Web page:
• 1 T lemon juice
  • 1 tsp. dried dill
  • about 2/3 c. sour cream

Instructions

Preheat oven to 400F. Sprinkle salmon with salt and pepper. If you want to roast asparagus or green beans along with the salmon, toss them in olive oil, salt, and pepper as well. Lay on a baking sheet lined with aluminum foil. Bake 10-13 minutes, until salmon flakes easily. (Time will depend on the thickness of your fillets. May take longer.)

Meanwhile, heat 1 T olive oil over medium heat in a small skillet. Add minced shallot and cook until very soft. Turn heat to low and stir in mustard and lemon juice.

Remove from heat and gently stir in sour cream and dill. Season to taste with salt and pepper.

Plate salmon and drizzle/pour/dollop sauce over it to serve (or serve on the side, if your husband is nuts and doesn't like sour cream, like someone I know).

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What’s your favorite way to have salmon? My daughter LOVES salmon, so I try to cook it once a week.

Saturday Linky Love

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Saturday Linky Love button

So it’s the Friday night of my child’s first week of kindergarten. It wasn’t even a full week – she went Tuesday, Thursday, and Friday. And I. am. exhausted. Why?? Shouldn’t I be less tired with one less child around (most of the time)? When she gets home it’s mostly insanity until bedtime, though, which wears me plumb out. I am trying not to fall asleep at 8:18 p.m. as I write this.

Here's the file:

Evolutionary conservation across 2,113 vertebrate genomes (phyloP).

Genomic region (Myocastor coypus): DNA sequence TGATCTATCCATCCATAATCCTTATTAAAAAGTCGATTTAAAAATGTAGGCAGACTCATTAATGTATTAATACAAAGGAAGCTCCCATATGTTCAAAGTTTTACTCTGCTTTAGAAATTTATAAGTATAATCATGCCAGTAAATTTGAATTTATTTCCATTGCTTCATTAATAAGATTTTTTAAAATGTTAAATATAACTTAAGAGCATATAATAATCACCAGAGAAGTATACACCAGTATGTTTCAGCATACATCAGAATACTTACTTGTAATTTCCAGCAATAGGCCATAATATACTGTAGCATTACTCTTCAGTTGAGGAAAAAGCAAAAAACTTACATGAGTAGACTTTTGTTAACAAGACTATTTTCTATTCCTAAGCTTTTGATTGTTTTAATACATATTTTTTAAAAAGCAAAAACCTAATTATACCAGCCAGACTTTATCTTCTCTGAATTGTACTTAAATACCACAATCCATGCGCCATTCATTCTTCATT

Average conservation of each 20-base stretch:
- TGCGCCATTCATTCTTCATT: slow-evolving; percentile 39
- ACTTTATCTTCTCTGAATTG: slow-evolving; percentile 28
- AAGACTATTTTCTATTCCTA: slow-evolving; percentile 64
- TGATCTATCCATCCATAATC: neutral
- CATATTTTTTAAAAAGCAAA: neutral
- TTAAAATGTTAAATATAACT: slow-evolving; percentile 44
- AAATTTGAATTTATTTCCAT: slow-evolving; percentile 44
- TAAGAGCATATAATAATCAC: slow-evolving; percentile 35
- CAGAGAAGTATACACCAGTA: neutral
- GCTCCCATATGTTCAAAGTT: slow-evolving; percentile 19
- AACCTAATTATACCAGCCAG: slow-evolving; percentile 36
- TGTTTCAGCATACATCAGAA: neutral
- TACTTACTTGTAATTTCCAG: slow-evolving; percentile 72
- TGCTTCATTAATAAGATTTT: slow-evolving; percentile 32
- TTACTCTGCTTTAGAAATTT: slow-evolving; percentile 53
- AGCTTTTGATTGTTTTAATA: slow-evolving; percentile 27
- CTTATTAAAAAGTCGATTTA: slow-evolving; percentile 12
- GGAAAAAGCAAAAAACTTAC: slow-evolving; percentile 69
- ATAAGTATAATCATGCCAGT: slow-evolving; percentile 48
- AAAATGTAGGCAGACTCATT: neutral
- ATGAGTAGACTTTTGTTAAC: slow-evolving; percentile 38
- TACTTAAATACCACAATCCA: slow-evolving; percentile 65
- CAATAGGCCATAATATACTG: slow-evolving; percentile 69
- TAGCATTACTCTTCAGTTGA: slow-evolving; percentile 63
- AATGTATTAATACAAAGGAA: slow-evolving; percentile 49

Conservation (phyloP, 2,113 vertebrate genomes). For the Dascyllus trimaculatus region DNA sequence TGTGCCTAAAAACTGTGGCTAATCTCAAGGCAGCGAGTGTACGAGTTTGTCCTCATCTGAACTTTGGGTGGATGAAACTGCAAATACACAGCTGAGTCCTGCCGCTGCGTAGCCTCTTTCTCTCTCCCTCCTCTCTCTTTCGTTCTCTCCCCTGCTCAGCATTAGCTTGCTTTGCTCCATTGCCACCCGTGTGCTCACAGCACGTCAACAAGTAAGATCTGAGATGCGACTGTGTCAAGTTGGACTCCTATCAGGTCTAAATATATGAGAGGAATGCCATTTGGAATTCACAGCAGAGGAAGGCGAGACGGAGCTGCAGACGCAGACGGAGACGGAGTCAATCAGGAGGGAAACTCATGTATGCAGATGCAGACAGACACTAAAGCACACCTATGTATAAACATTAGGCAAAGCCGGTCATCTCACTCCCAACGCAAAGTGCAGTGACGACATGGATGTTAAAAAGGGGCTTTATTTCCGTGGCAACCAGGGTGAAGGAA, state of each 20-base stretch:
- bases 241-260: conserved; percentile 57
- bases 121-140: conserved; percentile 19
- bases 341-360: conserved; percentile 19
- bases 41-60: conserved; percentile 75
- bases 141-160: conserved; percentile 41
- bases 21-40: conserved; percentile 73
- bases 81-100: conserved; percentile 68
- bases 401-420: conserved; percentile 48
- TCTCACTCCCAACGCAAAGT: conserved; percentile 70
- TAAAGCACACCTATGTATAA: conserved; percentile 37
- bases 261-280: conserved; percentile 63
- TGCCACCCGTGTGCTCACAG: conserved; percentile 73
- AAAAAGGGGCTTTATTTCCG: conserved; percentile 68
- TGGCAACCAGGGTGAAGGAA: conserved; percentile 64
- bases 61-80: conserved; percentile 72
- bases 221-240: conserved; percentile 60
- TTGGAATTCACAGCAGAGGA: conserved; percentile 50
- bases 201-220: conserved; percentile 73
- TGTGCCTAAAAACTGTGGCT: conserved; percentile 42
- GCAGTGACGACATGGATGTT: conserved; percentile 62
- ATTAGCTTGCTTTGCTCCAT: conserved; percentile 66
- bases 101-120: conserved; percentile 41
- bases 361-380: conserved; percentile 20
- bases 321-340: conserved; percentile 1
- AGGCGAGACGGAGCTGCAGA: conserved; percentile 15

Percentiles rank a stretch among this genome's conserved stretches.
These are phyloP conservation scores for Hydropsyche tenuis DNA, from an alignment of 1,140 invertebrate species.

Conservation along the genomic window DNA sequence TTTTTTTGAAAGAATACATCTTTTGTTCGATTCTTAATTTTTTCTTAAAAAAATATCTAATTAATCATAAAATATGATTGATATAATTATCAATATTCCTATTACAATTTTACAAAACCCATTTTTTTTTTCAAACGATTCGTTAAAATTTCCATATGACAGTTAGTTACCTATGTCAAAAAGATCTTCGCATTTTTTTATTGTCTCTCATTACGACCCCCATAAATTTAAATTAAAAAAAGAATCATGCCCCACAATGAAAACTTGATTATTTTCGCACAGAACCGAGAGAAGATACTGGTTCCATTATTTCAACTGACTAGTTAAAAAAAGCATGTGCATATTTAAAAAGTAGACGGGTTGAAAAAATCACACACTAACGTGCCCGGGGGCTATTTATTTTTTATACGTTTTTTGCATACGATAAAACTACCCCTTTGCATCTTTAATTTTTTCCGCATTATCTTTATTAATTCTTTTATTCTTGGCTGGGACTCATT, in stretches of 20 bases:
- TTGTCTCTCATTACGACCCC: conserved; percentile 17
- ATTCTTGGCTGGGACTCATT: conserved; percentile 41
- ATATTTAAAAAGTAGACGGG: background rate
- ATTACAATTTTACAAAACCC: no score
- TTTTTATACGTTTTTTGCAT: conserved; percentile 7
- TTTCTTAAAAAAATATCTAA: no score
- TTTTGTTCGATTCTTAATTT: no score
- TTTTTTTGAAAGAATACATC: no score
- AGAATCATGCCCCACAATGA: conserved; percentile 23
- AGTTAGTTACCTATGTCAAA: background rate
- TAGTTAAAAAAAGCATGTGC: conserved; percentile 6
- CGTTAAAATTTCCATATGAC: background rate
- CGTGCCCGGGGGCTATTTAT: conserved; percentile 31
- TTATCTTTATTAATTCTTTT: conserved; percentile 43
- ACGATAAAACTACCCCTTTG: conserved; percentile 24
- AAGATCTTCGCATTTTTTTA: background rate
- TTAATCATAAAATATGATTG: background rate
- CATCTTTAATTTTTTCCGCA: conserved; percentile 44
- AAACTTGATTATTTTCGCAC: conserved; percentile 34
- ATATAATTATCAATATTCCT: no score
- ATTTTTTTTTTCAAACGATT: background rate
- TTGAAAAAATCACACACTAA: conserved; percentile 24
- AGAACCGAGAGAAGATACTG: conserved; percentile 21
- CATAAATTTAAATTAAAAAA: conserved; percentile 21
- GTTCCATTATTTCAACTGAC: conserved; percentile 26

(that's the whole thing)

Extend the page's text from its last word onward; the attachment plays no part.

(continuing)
Here are my favorite links of the week.

Reading offline: I’ve made it to book three, Torrent, in the River of Time series by Lisa T. Bergren. I love them so, just as much in the rereading. (By the way, my Kindle DIED yesterday. I am mourning. So, you know, go buy some books with my Amazon links so I can get a new one. Someday.)

So, what did you read that was great this week? Link up here. You can grab the code for the button in the sidebar, if you want. Please link back here and add the PERMALINK to your post, not your home page.

My Baby Birdy Is Getting Her Wings

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My oldest baby starts kindergarten tomorrow.

At some times we’ve been sure it would never come, and at others feared the same. Libbie’s been ready – at least in her mind – to go to kindergarten since she was about 2. She would ask, “When can I go to eleventure school?” She had to be 5 AND it had to be August, we told her, feeling like it was miles and miles away down the road.

And now we’re at that crossroads.